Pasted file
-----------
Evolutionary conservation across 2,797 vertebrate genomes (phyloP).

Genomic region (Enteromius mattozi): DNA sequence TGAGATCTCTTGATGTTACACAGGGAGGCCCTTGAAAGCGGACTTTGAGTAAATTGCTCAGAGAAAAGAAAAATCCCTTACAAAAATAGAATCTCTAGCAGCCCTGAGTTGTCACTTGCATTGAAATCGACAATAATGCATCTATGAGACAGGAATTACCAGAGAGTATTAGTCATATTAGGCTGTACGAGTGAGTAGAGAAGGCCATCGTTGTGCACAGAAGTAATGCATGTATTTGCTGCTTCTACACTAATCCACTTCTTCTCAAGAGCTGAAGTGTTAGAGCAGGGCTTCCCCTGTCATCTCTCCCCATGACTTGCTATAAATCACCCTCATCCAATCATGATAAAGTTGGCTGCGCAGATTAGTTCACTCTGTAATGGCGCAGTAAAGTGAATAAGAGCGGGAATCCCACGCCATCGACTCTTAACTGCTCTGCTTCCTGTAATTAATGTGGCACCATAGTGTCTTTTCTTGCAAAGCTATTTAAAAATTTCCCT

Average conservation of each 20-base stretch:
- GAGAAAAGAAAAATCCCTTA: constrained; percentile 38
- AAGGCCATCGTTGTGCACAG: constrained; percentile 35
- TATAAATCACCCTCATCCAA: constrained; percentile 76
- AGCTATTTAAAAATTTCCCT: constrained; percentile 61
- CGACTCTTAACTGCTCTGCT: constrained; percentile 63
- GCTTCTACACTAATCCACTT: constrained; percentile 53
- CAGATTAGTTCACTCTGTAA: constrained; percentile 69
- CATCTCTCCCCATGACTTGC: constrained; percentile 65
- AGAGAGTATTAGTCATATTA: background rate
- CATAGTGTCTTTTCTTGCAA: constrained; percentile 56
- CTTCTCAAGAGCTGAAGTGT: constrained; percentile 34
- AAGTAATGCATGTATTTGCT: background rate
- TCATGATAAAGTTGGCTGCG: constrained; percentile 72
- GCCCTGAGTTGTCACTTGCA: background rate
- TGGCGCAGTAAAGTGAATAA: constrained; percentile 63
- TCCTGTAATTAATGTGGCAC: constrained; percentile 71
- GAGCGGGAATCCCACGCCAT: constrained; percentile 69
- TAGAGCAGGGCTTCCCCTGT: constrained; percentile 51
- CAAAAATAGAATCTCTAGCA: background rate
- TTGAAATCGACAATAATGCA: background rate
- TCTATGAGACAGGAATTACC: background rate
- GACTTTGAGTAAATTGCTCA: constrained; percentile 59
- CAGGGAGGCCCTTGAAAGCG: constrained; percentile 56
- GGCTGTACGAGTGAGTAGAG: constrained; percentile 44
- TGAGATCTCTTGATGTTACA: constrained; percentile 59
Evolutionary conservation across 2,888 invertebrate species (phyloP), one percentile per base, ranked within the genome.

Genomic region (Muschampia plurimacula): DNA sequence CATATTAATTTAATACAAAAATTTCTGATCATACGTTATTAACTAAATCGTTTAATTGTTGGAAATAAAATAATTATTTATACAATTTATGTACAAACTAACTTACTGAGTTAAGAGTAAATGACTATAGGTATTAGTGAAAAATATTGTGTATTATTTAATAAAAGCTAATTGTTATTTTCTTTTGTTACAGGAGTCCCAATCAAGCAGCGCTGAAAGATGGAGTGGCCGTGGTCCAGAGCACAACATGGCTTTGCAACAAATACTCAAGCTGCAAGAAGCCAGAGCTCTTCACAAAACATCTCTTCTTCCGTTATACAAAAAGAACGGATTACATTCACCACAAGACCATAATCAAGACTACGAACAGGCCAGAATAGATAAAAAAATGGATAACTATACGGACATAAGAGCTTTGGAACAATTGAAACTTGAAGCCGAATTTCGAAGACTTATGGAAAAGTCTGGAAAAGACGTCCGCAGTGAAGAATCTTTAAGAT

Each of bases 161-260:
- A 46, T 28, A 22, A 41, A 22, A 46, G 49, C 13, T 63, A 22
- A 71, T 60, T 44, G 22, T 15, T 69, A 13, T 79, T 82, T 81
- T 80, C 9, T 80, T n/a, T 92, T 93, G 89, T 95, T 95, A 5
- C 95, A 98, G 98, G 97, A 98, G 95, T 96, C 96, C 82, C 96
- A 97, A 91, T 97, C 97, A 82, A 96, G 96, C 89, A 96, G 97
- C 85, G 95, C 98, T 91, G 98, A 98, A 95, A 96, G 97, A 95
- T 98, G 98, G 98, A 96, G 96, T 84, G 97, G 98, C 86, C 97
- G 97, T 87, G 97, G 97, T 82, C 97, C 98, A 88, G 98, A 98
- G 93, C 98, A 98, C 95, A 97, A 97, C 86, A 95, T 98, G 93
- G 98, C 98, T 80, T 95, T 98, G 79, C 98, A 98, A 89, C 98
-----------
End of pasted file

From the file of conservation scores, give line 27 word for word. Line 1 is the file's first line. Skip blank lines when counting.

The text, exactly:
- GGCTGTACGAGTGAGTAGAG: constrained; percentile 44